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Introducing Taking Root in Mexico

Banderas Bay in Puerto Vallarta
Credit: Vivid Pixels | Fotolia
Maria and Fernando Garibay Bloggers at Expats In Mexico
Maria and Fernando Garibay

Hola, and welcome to Taking Root in Mexico our new blog on Mexico’s language and culture. We are Maria and Fernando Garibay from the northern shore of the Bay of Banderas in the Puerto Vallarta area. We are both Spanish teachers and former expats.

I am originally from Mexico City where I worked in the financial industry before heading to London to live the expat life for 15 years. Fernando was born in Mexico City but raised in Querètaro, about two hours north of the capital. He lived in Vancouver for a year and has traveled throughout Europe.

We both returned to Mexico with an opportunity to view our country through different eyes, like most expats. When we were living in and traveling to other countries, we were always attracted to the languages, cultures, lifestyles and humor that can be very different from country to country.

This exposure expanded our minds, our points of view, our thinking and most importantly our understanding of the needs of others. We know how hard it can be to live in a country where not only a language barrier exists, but a cultural one, too.

Our new blog will help you learn all about Mexico’s language and culture and, hopefully, help you integrate better into Mexico’s wonderful lifestyle.

For example, Mexican costumes are very fascinating in so many ways, but if you know their meaning it will help you better understand the stories behind them. This is the key to truly experiencing Mexico, to “mexicanize” yourself.

In this blog, we would like to immerse you in the Mexican culture little by little. To let you know the details of our culture that cannot be studied in a classroom. We will explain why the Spanish language is very subtle. You can change one vowel in a sentence and change the meaning, for instance.

Another thing we will share with you is the use of colloquial phrases and the correct tone of voice and intonation to use. And, even more importantly, we will explain how to recognize the appropriate time to use these words to help you break the ice and make really good friends in Mexico.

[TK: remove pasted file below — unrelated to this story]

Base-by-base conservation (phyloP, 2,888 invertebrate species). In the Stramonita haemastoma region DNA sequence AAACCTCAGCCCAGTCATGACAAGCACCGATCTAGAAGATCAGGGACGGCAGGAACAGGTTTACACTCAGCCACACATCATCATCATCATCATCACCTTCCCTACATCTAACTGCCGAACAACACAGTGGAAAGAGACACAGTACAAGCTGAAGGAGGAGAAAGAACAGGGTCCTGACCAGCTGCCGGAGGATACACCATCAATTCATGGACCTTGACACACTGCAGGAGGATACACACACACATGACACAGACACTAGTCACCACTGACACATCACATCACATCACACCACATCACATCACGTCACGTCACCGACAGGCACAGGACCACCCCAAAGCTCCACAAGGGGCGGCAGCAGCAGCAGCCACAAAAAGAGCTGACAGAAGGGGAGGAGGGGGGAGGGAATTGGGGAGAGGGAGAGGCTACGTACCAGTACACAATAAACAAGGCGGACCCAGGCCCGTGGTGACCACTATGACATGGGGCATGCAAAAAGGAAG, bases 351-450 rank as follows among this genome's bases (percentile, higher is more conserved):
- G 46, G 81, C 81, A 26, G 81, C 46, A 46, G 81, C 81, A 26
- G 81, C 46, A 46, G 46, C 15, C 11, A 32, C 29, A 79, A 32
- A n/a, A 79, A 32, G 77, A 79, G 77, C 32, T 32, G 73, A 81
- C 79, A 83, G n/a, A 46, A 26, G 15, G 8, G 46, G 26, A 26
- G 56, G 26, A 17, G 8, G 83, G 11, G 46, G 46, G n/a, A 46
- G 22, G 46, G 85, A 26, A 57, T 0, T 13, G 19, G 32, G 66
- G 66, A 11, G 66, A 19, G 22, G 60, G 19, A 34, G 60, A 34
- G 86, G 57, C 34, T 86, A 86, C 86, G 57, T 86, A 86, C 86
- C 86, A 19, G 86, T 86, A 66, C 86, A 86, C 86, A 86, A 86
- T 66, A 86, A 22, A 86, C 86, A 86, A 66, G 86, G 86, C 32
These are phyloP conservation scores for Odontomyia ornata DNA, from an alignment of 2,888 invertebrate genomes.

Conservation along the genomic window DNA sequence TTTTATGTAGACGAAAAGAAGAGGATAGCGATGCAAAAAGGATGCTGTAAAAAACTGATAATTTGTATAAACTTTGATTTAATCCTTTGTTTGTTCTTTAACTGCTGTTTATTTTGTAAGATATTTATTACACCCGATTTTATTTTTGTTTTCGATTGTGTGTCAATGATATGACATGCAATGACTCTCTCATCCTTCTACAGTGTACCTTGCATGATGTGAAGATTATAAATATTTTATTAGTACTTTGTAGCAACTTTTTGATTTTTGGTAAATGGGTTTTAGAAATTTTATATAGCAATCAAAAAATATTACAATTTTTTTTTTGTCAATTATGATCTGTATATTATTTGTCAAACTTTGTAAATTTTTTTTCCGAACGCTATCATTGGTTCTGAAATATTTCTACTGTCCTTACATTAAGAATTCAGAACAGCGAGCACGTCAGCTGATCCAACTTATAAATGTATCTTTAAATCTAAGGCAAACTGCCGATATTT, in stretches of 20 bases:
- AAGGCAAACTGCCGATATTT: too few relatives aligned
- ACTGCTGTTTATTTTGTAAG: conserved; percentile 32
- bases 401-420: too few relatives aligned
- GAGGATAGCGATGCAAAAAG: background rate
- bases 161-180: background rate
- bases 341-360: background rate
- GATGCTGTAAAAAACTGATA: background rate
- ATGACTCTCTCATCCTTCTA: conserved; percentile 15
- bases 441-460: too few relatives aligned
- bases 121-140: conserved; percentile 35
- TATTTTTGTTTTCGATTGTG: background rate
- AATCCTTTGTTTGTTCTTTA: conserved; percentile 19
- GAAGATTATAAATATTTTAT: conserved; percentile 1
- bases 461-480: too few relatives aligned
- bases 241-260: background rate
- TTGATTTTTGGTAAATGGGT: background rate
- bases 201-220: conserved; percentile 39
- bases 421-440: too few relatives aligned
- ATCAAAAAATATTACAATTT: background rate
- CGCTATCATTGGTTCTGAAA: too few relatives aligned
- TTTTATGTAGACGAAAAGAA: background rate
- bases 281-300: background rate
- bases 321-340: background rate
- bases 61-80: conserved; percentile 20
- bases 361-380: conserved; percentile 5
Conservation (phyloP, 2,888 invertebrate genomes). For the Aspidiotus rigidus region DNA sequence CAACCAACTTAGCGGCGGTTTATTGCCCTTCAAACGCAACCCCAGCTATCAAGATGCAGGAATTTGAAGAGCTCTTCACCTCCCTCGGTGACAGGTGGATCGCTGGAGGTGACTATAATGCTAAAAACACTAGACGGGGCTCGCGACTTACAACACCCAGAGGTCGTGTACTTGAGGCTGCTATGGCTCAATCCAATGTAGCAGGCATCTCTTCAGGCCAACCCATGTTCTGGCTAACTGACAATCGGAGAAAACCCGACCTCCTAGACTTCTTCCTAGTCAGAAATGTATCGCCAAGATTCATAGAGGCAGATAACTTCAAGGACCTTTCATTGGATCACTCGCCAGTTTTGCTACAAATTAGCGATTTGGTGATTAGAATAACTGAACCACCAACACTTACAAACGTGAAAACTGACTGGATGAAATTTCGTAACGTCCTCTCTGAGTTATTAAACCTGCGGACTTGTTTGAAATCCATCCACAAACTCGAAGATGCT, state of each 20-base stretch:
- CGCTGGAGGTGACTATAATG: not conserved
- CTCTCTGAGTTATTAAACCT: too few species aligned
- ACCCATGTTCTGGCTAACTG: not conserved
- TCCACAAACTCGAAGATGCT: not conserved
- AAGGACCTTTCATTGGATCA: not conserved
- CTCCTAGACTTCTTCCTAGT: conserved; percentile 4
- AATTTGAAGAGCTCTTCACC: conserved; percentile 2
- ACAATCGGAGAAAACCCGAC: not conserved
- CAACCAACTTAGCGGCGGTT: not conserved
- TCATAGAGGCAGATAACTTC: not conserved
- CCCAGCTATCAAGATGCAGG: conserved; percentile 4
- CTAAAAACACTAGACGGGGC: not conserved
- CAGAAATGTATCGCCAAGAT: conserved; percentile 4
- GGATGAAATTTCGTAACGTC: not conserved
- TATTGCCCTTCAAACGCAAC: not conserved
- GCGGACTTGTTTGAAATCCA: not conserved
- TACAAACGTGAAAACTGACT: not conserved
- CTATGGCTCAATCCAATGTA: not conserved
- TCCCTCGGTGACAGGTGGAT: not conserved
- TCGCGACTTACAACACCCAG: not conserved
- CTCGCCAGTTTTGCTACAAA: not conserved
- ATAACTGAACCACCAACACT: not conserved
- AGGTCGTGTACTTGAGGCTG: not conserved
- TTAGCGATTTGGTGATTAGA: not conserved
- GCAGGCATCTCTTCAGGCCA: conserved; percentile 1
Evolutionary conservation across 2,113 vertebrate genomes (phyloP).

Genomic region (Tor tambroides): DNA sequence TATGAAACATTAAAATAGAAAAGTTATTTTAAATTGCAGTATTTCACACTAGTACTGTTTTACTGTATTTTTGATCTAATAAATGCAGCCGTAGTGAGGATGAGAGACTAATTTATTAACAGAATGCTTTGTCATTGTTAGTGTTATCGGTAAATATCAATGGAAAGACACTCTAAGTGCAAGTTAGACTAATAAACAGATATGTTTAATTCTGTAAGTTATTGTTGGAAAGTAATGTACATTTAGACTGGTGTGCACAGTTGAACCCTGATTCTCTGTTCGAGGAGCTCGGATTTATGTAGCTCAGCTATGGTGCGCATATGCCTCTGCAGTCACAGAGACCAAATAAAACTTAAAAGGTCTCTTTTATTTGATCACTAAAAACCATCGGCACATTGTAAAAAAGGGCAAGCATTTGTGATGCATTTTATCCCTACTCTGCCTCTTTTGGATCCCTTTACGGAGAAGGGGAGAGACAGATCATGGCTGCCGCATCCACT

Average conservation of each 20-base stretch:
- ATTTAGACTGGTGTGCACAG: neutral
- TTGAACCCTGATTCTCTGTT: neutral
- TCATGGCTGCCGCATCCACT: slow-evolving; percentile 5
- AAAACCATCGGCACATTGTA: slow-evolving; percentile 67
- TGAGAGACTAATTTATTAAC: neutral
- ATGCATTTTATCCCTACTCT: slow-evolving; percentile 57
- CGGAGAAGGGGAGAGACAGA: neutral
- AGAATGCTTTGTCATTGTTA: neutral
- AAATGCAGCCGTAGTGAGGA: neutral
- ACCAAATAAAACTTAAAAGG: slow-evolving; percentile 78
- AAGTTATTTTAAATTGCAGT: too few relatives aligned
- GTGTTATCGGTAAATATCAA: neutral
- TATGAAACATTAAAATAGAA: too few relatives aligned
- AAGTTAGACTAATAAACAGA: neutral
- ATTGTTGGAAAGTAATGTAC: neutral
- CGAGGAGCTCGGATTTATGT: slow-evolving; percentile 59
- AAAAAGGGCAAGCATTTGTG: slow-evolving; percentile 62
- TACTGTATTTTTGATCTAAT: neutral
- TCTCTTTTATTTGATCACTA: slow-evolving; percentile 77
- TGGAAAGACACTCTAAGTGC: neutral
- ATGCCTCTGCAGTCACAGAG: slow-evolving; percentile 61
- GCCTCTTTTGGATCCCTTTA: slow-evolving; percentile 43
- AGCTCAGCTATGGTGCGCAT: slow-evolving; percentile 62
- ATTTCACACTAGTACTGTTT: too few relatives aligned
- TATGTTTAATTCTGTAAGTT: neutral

One thing we know for certain, Mexicans really appreciate expats when they make the effort to learn the language and the culture of their beautiful adopted country.

And that’s what we hope to share with you in this blog.

Hasta luego.


  1. My wife and I have lived in Mexico for 5 years and poco a poco we are constantly picking up more Spanish but the language nuances and customs are areas where we will benefit from your insights. Thanks, we look forward to reading your blog.

    • You are certainly right. Take Root in Mexico will enrich “mucho más” your experience in Mexico. Thank you for your comment.

  2. Looking forward to your blog. My wife and I just retired and plan on spending 4 to 6 months a year in Mexico. Becoming fluent in Spanish has been high on our ” bucket list”, so we are excited to be returning to Tulum next month.

    • Spending more time in Mexico will definitely help you to accomplish your desire of becoming fluent in Spanish. Our blog will help you in this new adventure.

  3. Hola! My partner and I are in escrow to purchase a condo in Conchas Chinas, closing in December. Initially, we intend on using it as a vacation place for ourselves, while also a vacation rental property. Later, in about 5 years from now, when we retire, we hope to live there half the year and here in Ventura, California for the other part of the year! I am looking forward to your blog, as though I’ve vacationed in PV about once a year for some 30 years or so, I’d really like to get a better handle on what to expect, idiosyncrasies, if you will, of living in Mexico and specifically Puerto Vallarta. Gracias!

    • Conchas Chinas is one of the best areas to live here in Puerto Vallarta. You will love living in PV 6 months of the year. With this blog, we will take you deep into our culture. looking forward to it.


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